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Grounds for Divorce Under Hawaii Divorce Laws

Grounds for divorce are basically reasons that are recognized by the state as being sufficient to break up a marriage. Acceptable grounds for divorce in the State of Hawaii are as follows:

  1. The marriage is irretrievably broken
  2. The parties have lived separate and apart under a decree of separation from bed and board, the term of separation has expired, and no reconciliation has been effected
  3. The parties have lived separate and apart for a period of two or more years under a decree of separate maintenance and no reconciliation has been effected
  4. The parties have lived separate and apart for two or more continuous years immediately prior to filing of the action without reasonable likelihood of reconciliation, and it would not be harsh or oppressive to the defendant or against public policy to grant the plaintiff a divorce

Residency Requirements

Hawaii divorce laws stipulate that before you may file for a divorce in Hawaii, you or your spouse must be a resident of the state for a minimum of six months immediately prior to filing of the action. The action is filed in the court of the circuit where the party has resided for at least three months prior to the commencement of the action.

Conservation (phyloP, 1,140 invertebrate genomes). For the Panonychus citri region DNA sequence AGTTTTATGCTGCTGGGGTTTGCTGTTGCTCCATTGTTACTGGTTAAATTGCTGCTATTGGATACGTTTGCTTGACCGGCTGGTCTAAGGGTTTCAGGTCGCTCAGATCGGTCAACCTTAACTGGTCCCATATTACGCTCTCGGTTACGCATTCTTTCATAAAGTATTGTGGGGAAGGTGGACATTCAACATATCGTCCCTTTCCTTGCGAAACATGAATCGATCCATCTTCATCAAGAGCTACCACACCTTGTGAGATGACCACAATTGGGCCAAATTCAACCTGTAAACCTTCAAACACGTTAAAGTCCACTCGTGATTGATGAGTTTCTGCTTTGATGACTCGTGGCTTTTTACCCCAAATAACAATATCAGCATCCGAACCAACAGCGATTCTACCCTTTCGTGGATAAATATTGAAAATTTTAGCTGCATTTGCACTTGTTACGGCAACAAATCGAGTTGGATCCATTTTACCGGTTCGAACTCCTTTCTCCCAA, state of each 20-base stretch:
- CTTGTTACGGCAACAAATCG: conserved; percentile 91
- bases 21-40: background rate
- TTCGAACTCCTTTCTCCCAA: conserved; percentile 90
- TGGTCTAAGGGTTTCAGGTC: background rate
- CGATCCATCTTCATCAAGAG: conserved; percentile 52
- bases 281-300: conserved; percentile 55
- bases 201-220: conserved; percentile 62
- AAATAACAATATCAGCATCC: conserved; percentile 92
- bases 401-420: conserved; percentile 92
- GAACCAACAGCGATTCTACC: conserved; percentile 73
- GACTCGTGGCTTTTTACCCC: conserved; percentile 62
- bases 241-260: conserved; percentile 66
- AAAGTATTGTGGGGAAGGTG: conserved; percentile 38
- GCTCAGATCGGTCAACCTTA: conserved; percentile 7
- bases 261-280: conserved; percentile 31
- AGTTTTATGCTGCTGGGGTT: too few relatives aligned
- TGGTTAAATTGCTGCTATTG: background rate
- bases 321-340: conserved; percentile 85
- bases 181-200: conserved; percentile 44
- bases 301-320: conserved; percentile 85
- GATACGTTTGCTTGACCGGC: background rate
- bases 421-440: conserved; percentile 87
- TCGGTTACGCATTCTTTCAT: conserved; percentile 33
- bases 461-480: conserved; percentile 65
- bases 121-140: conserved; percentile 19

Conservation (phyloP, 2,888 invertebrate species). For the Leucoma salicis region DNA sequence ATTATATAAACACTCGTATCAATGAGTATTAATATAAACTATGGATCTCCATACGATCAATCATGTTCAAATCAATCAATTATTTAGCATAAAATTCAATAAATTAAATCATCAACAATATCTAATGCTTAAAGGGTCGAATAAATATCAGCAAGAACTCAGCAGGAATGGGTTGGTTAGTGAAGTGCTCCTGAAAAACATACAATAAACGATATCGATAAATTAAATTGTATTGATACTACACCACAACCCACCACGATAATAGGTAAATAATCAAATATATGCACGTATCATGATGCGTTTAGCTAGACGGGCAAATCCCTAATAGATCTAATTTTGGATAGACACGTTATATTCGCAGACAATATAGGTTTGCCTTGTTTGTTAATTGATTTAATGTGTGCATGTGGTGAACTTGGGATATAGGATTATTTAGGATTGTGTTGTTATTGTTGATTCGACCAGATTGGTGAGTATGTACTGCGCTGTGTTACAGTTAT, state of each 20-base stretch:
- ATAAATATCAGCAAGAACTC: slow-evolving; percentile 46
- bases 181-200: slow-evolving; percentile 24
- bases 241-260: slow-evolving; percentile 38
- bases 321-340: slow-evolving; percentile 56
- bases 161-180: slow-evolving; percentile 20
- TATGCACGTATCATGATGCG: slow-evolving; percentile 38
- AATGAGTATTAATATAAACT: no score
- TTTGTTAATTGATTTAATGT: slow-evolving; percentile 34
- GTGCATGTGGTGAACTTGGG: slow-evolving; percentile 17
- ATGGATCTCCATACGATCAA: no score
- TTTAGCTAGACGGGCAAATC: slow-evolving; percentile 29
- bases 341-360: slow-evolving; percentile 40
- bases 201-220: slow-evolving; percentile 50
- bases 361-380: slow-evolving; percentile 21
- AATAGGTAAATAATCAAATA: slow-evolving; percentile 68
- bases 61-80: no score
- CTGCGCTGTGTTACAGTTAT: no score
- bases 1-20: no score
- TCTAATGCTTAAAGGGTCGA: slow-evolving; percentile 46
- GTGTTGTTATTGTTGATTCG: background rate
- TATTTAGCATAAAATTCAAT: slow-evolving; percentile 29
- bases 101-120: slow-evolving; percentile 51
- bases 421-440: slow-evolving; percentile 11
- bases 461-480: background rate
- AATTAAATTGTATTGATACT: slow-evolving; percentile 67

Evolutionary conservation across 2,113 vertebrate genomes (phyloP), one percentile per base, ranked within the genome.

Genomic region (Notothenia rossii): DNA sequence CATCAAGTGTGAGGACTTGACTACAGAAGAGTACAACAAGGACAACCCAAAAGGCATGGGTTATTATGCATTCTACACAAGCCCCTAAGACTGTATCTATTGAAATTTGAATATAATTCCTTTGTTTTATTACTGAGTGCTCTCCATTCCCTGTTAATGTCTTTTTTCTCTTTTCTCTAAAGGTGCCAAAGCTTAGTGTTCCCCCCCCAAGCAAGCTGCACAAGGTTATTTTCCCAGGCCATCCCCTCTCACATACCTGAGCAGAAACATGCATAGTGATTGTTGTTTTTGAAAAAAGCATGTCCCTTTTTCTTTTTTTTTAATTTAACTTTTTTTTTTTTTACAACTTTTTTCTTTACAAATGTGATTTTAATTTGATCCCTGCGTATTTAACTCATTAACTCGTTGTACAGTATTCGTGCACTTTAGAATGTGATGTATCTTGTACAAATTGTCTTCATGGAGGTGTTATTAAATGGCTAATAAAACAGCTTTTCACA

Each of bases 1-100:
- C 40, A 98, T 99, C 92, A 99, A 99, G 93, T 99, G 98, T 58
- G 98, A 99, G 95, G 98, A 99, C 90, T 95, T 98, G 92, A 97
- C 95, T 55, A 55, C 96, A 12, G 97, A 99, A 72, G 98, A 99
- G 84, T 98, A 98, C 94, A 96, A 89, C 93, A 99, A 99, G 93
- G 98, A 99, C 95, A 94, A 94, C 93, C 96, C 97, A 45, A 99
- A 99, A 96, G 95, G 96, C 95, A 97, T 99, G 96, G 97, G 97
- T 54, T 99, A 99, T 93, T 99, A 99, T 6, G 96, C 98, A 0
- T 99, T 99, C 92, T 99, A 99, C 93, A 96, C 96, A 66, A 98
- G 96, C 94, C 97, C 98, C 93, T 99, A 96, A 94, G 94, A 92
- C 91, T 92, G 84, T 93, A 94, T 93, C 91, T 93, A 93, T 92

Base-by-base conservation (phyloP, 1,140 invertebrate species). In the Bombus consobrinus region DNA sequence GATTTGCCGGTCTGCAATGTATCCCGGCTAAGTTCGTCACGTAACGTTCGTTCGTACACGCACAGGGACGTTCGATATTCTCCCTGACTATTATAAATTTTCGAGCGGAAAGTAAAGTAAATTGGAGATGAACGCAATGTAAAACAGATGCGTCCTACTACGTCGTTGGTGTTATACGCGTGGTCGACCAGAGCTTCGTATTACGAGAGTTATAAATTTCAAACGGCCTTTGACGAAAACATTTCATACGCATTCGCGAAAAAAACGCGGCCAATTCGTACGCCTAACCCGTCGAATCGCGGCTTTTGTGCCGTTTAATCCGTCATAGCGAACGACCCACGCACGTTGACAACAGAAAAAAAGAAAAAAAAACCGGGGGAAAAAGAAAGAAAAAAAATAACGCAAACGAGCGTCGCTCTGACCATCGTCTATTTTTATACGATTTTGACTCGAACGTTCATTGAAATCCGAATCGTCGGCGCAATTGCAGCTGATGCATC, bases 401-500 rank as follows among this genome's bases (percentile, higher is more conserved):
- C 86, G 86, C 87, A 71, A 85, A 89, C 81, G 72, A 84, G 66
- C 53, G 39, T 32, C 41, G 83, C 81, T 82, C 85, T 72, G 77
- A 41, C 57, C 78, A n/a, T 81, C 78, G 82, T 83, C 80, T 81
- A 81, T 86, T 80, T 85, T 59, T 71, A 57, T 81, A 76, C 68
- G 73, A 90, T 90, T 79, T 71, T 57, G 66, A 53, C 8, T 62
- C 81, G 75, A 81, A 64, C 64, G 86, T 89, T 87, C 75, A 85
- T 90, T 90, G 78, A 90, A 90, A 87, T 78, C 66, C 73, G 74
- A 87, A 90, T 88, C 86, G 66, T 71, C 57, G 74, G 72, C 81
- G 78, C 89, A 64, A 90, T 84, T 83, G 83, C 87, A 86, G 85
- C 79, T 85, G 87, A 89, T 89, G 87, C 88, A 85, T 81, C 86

Name of Court and Title of Action/Parties

Once you have established that you meet the requirements set out in the above two sections, you are ready to move on to learning some key terms. The party who files for divorce is called the Plaintiff and the other party, the one who gets served,  is called the Defendant. An action for divorce in the State of Hawaii is filed in the Family Court. The first action in the divorce process is a Complaint for Divorce, which marks the starting line. The court order that grants the divorce is called the Decree of Divorce.

Simplified Divorce Proceeding

You have no unresolved issues and both agree that the marriage is irretrievably broken. In that case, you may file for a divorce on the grounds of irretrievable breakdown of the marriage and the court may issue a divorce without requiring a hearing on the matter, so long as the other spouse does not contest.